When I opened the Twitter app on my iPhone in the early morning hours, I stumbled upon a message from an unfamiliar name in my inbox. Curiosity was the engine that awakened my tired eyes. As I read Naomi’s message, I could feel her positive spirit luring me into her world. My inner voice felt a sense of confusion. How could someone whom I’ve never met and lives across the world have the ability to stop my precious time, pause in the moment, and consider adding another commitment to my daily life plans? My intuition knows that surprise disruptors in our lives live as moments that lead us to paths of promise. Exploring new collaborations, partnerships, and friendships are gatekeepers to transformation. -Lauren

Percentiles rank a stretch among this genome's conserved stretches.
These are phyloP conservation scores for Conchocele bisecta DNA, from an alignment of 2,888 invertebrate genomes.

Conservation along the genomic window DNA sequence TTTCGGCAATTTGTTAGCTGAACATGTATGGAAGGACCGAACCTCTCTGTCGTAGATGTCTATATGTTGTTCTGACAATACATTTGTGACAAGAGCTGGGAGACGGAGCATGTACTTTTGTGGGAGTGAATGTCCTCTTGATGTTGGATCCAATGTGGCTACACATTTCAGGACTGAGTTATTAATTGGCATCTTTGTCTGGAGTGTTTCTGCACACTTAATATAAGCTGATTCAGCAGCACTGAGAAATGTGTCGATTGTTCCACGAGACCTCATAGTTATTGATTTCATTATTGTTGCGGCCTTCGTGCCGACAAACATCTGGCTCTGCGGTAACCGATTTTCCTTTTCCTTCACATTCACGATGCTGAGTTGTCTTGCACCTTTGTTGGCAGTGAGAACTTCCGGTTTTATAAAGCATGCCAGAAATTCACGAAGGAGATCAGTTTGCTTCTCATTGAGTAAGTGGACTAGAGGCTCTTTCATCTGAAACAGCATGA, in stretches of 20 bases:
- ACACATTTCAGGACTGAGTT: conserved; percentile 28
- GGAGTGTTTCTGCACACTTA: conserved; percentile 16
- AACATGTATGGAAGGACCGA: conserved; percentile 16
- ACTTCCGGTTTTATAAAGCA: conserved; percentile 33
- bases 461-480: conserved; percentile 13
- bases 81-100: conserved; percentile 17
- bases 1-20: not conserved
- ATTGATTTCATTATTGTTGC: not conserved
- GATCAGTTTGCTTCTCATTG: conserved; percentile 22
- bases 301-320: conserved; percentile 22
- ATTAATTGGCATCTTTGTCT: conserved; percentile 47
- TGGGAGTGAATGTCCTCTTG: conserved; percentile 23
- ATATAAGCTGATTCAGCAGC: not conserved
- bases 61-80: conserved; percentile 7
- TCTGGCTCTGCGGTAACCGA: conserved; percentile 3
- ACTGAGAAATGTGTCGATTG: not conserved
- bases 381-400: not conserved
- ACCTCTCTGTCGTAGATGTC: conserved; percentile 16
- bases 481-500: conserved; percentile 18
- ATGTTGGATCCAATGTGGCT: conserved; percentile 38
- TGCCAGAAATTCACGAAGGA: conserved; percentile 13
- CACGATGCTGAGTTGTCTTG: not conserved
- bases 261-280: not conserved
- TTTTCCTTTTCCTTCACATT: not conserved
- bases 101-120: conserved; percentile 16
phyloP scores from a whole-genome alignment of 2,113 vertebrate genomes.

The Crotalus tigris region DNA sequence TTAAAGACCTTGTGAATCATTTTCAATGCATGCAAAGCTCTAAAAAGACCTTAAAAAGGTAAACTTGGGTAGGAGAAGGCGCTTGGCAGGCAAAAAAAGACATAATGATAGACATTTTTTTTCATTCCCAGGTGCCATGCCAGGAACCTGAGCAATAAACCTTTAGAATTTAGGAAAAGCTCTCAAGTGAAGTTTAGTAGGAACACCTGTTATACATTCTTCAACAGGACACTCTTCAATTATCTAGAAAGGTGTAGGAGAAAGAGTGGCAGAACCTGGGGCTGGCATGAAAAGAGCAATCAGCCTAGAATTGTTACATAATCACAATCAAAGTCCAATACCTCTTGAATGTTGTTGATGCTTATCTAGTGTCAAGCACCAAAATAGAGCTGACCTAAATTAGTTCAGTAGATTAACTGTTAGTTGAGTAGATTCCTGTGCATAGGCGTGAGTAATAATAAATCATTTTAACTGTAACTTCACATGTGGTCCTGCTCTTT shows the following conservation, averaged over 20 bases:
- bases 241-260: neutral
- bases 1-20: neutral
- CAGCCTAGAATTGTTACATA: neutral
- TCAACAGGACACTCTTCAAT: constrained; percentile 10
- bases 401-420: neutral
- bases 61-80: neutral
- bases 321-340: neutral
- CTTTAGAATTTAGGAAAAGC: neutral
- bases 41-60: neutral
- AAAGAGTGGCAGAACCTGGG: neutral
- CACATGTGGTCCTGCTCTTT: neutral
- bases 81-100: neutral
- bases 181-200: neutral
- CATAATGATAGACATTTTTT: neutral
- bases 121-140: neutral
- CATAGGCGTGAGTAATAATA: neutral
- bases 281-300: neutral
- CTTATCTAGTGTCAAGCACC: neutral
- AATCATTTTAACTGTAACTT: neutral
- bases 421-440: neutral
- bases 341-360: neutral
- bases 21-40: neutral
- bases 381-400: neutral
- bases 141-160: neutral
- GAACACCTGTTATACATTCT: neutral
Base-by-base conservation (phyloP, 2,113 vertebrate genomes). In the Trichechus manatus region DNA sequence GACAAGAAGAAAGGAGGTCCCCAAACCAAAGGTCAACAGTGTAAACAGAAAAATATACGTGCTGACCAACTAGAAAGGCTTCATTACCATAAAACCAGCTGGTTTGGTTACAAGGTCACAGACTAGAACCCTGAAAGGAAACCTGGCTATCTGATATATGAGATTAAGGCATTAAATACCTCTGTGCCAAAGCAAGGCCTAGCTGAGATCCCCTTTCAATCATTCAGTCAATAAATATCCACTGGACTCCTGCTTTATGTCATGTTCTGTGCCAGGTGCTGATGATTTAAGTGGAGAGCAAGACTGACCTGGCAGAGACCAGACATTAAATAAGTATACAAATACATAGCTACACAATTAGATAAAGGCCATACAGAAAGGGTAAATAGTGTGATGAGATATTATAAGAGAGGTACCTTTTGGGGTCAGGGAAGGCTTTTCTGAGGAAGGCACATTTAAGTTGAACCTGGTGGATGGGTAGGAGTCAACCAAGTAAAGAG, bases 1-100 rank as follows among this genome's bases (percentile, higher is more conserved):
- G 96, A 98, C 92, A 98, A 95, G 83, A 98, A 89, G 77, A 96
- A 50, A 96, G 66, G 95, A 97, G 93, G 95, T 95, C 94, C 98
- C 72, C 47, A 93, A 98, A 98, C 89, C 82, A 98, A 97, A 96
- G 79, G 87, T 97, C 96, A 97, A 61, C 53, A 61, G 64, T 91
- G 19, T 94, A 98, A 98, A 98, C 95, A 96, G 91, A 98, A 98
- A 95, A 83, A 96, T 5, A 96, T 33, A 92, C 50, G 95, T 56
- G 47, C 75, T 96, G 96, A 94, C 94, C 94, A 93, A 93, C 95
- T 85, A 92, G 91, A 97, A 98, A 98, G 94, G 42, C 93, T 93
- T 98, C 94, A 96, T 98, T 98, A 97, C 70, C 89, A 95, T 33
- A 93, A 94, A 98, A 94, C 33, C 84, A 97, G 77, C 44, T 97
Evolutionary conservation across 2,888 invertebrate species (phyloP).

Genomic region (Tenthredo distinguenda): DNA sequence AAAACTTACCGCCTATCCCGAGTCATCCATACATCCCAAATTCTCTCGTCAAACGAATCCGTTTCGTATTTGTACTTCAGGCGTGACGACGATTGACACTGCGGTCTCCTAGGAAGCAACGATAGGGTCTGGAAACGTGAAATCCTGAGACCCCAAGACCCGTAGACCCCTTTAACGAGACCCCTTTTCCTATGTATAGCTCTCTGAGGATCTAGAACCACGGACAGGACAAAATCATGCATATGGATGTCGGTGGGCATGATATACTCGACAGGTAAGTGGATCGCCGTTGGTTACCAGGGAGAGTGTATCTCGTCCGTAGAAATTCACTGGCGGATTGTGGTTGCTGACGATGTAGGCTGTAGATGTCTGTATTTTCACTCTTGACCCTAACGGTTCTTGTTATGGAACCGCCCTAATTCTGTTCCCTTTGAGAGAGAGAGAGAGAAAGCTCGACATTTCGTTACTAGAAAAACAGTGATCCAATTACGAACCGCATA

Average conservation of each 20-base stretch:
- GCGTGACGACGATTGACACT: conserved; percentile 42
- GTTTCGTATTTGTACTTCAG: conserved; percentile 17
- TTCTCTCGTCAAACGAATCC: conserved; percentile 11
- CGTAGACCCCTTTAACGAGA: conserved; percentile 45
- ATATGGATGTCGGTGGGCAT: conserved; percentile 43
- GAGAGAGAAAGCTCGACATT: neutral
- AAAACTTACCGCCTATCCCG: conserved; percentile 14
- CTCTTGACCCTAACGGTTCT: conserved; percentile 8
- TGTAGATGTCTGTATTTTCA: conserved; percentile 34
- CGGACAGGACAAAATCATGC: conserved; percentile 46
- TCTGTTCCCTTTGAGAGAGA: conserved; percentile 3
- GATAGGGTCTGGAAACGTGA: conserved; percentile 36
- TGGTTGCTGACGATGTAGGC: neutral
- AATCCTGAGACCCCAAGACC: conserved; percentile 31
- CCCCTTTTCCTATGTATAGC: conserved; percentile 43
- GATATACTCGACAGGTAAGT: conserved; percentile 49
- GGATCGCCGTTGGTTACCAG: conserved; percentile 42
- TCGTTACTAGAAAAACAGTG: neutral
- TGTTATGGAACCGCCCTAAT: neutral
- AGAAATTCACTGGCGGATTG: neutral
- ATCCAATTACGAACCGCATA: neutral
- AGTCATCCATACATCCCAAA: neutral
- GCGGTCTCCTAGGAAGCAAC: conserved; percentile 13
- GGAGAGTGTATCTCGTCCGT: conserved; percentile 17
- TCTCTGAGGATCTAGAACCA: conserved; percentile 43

Sometimes walking up to a random stranger in the street can be very daunting or in some places a downright weird thing to do, which may result in more than just a dirty look. But online there is a different type of atmosphere where cold calling and sending a message to a stranger can be very much acceptable. This in itself can bring about positive and negative outcomes as we have seen across the world, keyboard warriors being created due to the disconnect and lack of empathy for the person on the other side of the screen. However, I have experienced the power of reaching out and speaking with someone I didn’t know and reaping the rewards of that leap of faith. Taking the risk and knowing that the power of many can be greater than the power of one. When I first entered into the Twitterverse, I didn’t know what to expect. I had only ever used social media for personal reasons and in my teacher training we were so aware of our ‘online presence’ that I didn’t know if it was even appropriate to be online. But the more I explored what Twitter and other platforms had to offer, the more I realised that there were an abundance of people and resources at my fingertips who I could learn and grow with. – Naomi